Address: Via degli Scipioni 248 (Prati)
Hours: 7:30pm-1:00am
Phone number: 0636004409

Pinsa (pizza) at Pratolina


Pizzarium

Unlike the other pizzerie on this list, Pizzarium sells pizza al taglio (see my note above). Pizzarium is run and owned by Gabriele Bonci, the reigning king of pizza in Rome, who refers to his pizzas as "inventions." Indeed, Pizzarium specializes in creative pizza toppings (consider it the Fatamorgana of the pizza world) that change daily -- the day's offerings are decided every morning by Bonci himself along with his team. While you can find Margherita pizza or more standard toppings here, you're more likely to find unusual combinations. For example: pizza with zucchini, ricotta, and pink pepper; pizza with pumpkin cream, pancetta, and smoked provolone; pizza with gorgonzola and grapes; or pizza with broccoli, sausage, and caciocavallo cheese. I've even seen pizza with roast pigeon and pizza with tripe on the menu. The crust of Pizzarium pizza is also special, made with different varieties of organic flour, soft and fluffy on the inside and crunchy on the outside. In addition to fantastic pizza, Pizzarium also offers delicious and creative supplithat change daily -- some of my favorites have been suppli' with gorgonzola and figs, or suppli' with pumpkin and parmesan.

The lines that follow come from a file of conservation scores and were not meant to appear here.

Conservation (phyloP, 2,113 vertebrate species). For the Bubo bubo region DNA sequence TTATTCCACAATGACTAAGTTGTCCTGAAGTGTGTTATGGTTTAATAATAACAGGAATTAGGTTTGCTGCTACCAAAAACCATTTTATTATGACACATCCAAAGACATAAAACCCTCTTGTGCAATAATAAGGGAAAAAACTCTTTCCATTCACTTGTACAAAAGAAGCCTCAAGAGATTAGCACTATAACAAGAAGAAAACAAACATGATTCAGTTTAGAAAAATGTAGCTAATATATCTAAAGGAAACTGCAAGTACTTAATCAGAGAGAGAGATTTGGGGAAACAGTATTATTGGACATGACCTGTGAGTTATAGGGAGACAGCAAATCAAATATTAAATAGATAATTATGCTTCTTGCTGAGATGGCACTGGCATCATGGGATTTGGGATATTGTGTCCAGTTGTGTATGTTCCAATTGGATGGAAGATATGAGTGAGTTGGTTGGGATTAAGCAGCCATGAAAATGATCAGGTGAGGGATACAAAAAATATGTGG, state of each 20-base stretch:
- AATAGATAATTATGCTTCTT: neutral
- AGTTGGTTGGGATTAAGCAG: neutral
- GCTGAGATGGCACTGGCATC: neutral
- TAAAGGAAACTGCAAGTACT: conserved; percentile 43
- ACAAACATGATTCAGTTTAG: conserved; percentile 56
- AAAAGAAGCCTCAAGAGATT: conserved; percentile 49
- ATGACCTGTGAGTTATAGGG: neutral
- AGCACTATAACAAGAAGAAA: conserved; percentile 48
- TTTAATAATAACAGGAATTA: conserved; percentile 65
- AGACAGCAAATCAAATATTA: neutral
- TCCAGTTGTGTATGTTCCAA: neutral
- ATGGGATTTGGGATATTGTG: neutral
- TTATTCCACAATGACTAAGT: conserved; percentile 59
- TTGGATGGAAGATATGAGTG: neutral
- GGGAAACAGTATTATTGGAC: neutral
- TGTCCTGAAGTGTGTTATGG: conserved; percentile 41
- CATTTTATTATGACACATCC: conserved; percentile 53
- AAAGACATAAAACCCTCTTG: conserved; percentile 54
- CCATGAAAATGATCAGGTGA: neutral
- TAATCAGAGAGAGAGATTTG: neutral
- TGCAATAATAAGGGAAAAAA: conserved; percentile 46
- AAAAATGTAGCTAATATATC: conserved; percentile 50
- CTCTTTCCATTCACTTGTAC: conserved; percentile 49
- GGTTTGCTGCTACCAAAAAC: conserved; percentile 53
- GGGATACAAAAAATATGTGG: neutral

Do note that there is no seating inside Pizzarium -- you can either take your pizza to go, or try and grab one of the benches or stand around one of the small tables outside. Be prepared as well to spend a bit more than you normally would for pizza by the slice -- Pizzarium can be a bit on the pricey side, but is well worth it.  Bonus: Pizzarium is located a 20 minute or so walk from the Vatican, and is right near the Metro Cipro, so it is extremely easy to get to (this means that it is also, like Lattoteca Elvirinalocated only a few minutes from my apartment...dinner at Pizzarium and dessert at Lattoteca Elvirina, anyone?)
Address: Via della Meloria 43 (Prati)
Hours: 11am-10pm
Phone number: 0639745416

Pizzarium! 
Pizza al taglio at Pizzarium
Pumpkin and parmesan suppli' from Pizzarium 


Dar Poeta